June 02 2017
Two recent surveys highlight the challenges that the government faces in tackling late payment culture in the UK. With small and medium sized enterprises (SMEs) reportedly owed £26bn in overdue payments, government is pinning its hopes on the creation of a Small Business Commissioner based on a successful Australian model (blog here), and new regulations to force larger businesses to report on their payment performance.
Coming into force in April 2017, the new regulations require larger businesses to report the average time they take to pay suppliers and the proportion of late invoices paid. Government hopes that the shame of having to admit the way they treat smaller suppliers may encourage larger businesses into improving their terms.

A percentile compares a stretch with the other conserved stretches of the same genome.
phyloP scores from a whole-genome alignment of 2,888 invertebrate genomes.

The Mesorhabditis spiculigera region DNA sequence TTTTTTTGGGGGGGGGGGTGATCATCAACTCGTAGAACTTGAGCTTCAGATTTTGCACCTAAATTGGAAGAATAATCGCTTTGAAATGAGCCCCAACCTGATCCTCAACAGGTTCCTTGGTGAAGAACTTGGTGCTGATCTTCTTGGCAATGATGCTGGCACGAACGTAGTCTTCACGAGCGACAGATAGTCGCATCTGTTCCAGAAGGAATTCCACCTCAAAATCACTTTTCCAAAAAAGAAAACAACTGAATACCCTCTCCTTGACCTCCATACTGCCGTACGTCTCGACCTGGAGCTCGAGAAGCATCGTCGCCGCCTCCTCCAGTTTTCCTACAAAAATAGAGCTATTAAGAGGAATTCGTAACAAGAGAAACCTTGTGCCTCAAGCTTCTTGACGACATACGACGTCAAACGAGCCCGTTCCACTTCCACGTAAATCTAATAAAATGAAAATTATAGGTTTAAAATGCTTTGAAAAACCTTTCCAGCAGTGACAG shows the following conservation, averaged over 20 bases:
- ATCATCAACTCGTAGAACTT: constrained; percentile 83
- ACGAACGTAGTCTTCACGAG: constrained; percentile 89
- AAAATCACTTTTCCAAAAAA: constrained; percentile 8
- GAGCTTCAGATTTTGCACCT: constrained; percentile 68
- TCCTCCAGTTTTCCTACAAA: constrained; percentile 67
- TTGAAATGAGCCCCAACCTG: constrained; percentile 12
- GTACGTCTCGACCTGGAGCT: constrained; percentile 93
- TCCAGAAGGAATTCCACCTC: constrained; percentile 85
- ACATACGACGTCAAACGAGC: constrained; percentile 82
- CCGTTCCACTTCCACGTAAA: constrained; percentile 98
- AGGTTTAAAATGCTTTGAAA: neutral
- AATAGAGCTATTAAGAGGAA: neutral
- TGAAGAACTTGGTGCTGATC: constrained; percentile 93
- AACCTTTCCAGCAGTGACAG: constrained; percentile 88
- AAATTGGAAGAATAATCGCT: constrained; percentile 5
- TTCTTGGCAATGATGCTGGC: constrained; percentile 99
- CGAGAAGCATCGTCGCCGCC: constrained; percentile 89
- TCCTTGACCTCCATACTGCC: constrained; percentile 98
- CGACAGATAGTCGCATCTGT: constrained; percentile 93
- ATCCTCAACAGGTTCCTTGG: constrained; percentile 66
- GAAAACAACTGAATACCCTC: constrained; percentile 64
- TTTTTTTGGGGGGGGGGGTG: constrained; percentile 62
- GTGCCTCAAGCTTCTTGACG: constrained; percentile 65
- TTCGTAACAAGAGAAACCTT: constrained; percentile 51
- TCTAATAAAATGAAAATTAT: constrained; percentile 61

However, a survey by YouGOV found that 78% of SMEs were unaware of the new regulations and another recently published survey of small and medium sized firms found that 74% believe that the new laws will have absolutely no effect on the issue.
Tony Duggan, chief executive of Crossflow, the company behind the survey warned that the new rules may, in fact, make matters worse for SMEs:
"the new rules could make a bad situation worse. An unintended consequence is that large corporations are likely to respond by negotiating longer payment terms with suppliers to shift the goalposts and create the illusion that they are paying on time."
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